As revenue-strapped hospitals try to figure out how to transition to a health care landscape in which their big-box campus settings play a reduced role, it’s looking like layoffs are likely.
With labor costs averaging 50-60 percent of a hospital’s operating costs, it makes sense. But let’s hope they focus on cutting expenses that don’t contribute to better care. At most large, urban hospital systems, there are a lot of these. A small army of executives and business folks have jobs whose goal is to promote growth, not care.
Hospitals exec salaries are huge
It starts with the CEO. Here are some numbers from The Atlantic:
Of the 1,877 CEOs at 2,681 hospitals studied, the average compensation was approximately $600,000 per year, though this varied widely. CEOs of small rural hospitals earned salaries and bonuses of just $118,000 a year, while those at the largest urban teaching hospitals earned on average nearly $1.7 million per year.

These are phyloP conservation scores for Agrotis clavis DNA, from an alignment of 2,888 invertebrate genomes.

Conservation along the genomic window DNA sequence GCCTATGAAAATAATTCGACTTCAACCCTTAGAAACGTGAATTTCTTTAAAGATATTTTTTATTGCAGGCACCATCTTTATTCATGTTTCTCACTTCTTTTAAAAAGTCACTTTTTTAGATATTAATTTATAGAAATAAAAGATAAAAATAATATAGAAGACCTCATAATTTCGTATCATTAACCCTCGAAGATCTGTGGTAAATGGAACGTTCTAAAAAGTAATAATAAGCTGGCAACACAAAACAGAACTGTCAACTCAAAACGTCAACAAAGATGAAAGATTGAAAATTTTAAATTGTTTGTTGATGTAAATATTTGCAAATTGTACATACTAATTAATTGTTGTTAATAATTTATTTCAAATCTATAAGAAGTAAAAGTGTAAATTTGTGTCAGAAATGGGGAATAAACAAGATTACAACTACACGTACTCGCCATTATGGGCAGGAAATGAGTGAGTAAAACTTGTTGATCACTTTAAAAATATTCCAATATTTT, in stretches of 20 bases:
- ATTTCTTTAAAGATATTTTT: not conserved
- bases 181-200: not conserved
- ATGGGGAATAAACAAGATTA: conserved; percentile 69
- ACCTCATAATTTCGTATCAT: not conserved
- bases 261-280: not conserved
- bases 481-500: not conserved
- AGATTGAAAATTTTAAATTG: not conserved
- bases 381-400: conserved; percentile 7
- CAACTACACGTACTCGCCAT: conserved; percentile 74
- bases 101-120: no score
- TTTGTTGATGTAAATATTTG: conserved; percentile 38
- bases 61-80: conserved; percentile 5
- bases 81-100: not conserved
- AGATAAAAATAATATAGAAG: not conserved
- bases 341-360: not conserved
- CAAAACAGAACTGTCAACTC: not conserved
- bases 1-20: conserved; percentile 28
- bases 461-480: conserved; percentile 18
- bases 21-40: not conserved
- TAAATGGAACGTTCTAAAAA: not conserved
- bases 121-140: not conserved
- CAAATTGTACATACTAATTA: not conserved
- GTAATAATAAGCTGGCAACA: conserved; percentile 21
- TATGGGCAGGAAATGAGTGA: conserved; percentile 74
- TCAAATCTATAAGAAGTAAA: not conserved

Are CEO salaries correlated with hospital quality? Unfortunately, no. A 2014 study by the Harvard School of Public Health concludes that:
CEO compensation at nonprofit US hospitals varies widely and is associated with greater use of technology and higher patient satisfaction but not with the quality of care delivered, patient outcomes, or community benefit.
In other words, securing the latest technology and creating hotel-like settings are being rewarded over improving care quality.
Management layers are likely candidates for cuts
No amount of evidence, of course, will prompt hospital boards to lay off the CEO. But how about the layers of management just below, whose salaries average more than those of physicians? Becker’s Hospital Review last year published a list of 38 executive titles at hospitals. Take a look at these job descriptions and tell me if you don’t spot a few cost-cutting opportunities.
Hospitals’ cost problems, of course, aren’t all salary-related. Perhaps it’s time for the marketing budget to become a relic of history.
Regardless, let’s hope hospitals take this opportunity to reorganize their priorities. Improved care at a lower cost is possible. Let’s focus on that instead of growth.